The Hyde Amendment and Three Reproductive Justice Organizations Fighting for Abortion Access for All


The Hyde Amendment and Three Reproductive Justice Organizations Fighting for Abortion Access for All

by Angela Osmar
March 26, 2021

Women’s History Month celebrates the role women play in our personal lives and American history. It’s also when we acknowledge the barriers women have experienced—individually and systemically—to gain autonomy over their lives and body. Unfortunately, some of these barriers still exist today, the Hyde Amendment being one of them. Hyde bans the use of federal funding for abortion care under Medicaid (as well as the Children’s Health Insurance Program, the Indian Health Service, and Medicare). Medicaid is the main source of health coverage for people of low-income, with women of color being more likely than white women to be insured by the program. Many states also ban the use of state Medicaid funds to cover abortion care, leaving more than 7 million women of reproductive age on Medicaid without coverage for abortions, with more than half of these women being women of color. For these women of low-income without coverage, affording an abortion may mean delaying the procedure, forgoing paying bills or rent, or not buying food for themselves and their families. Hyde’s ban on funding abortions with federal money is often made worse by systemic racism, economic insecurity, and immigration status. This led to reproductive justice advocates and allied organizations to call on Congress to end Hyde because how much money a person has and where they live should not determine their ability to access abortion care. Fortunately, their advocacy has paid off and the Equal Access to Abortion Coverage in Health Insurance (EACH) Act of 2021 was reintroduced in Congress on March 25, 2021. The bill would eliminate abortion coverage bans such as the Hyde Amendment that put abortion care out of reach for too many people struggling to make ends meet. House Appropriations Chairwoman Rosa DeLauro has also vowed to introduce a Hyde-free appropriations bill this year.

We’d like to take this opportunity to highlight organizations centering the end of Hyde in their reproductive justice work:

All Above All

Launched in 2013, All Above All is a woman of color-led organization and a “catalyst for abortion justice.” This organization fights to restore and sustain public insurance coverage of abortion through educating policymakers and the public and working with over 130 organizations. They’ve assisted in introducing the EACH Woman Act in the US House and Senate, collaborating with Illinois, Maine, and Oregon advocates to lift bans or expand insurance coverage for abortion, and holding elected officials accountable to ending coverage bans. The organization also takes on issues of economic insecurity and immigration since these issues tend to exacerbate existing barriers to abortion.

In Our Own Voice, National Black Women’s Reproductive Justice Agenda

In Our Own Voice is a national-state partnership composed of eight Black women’s reproductive justice organizations focusing on lifting the voices of Black women leaders at the national and regional levels in their fight for reproductive justice for all. This organization emphasizes that if we, as a country, are serious about racial justice and equity, then ending Hyde is one of the first steps. The organizations in this collective are Black Women for Wellness, Black Women’s Health Imperative, New Voices for Reproductive Justice, SisterLove, Inc., SisterReach, SPARK Reproductive Justice NOW, The Afiya Center, and Women With A Vision.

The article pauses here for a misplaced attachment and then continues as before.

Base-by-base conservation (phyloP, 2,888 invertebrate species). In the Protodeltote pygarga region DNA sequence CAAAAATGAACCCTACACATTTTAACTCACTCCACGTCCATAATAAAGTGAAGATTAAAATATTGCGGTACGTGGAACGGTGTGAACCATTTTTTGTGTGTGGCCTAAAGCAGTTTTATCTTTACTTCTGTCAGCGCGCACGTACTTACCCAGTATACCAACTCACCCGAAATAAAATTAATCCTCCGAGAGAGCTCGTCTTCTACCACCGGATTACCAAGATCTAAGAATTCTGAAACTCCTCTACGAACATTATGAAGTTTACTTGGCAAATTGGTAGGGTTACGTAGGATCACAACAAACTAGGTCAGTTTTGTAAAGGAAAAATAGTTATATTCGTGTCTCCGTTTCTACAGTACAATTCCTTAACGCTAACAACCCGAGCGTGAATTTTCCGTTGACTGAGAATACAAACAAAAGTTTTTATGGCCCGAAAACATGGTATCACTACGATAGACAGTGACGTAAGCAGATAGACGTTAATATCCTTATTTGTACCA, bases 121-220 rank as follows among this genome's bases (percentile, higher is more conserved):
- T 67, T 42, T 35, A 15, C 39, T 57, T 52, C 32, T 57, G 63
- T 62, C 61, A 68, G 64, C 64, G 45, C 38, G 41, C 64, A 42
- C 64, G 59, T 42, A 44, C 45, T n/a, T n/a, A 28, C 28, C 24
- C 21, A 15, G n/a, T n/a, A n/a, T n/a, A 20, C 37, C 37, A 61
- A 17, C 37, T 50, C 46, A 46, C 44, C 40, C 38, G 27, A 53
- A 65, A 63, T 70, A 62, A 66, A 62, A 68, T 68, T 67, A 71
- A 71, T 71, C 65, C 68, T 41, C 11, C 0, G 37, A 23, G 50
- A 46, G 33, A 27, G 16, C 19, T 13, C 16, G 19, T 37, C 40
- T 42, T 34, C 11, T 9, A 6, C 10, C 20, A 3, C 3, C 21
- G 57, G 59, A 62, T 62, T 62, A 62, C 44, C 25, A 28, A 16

URGE: Unite for Reproductive & Gender Equity

URGE is a sex-positive, gender-expansive, and abortion-positive organization driven by young leaders. Founded as ChoiceUSA in 1992, the organization has been committed to creating “a liberated world where we can live with justice, love freely, express our gender and sexuality, and define and create families of our choosing.” As a state-driven national organization, URGE organizes communities and builds infrastructure through campus chapters and Community Activist Networks. Aside from their legislative involvement, URGE chapters aim to expand access in their communities through protecting clinic safety and raising money for abortion funds. At the center of their work is the belief that everyone deserves the right to make decisions for themselves, free of stigma and shame. 

Thanks to the hard work of reproductive justice organizations, on March 25, 2021, Reps. Barbara Lee (D-CA), Diana DeGette (D-CO), Jan SchakowskyD-IL), and Ayanna Pressley (D-MA) in the House of Representatives and Sens. Tammy Duckworth (D-IL), Patty Murray (D-WA), and Mazie Hirono (D-HI) in the Senate introduced the EACH Act. While we’re closer now than before to lifting the Hyde Amendment, we’re still not there. Here’s what you can do:

  • Contact your Congress members to ask them to support the EACH Act. We’ve made it easy for you!  
  • Show your support via Twitter, Instagram, or any other social media platform for the members of Congress supporting this bill using these hashtags: #4EACHofUs #BeBoldEndHyde #AbortionJustice 

To keep up to date on the EACH Act and other sexual and reproductive health issues, sign up for these organizations and Power to Decide’s newsletters.

Angela Osmar is the Public Policy Intern at Power to Decide where she assists the Public Policy team with federal policy issues. She attends the University of Central Florida where she studies Public Policy Analysis & Management and she hopes to work in health policy, advocating for women’s rights.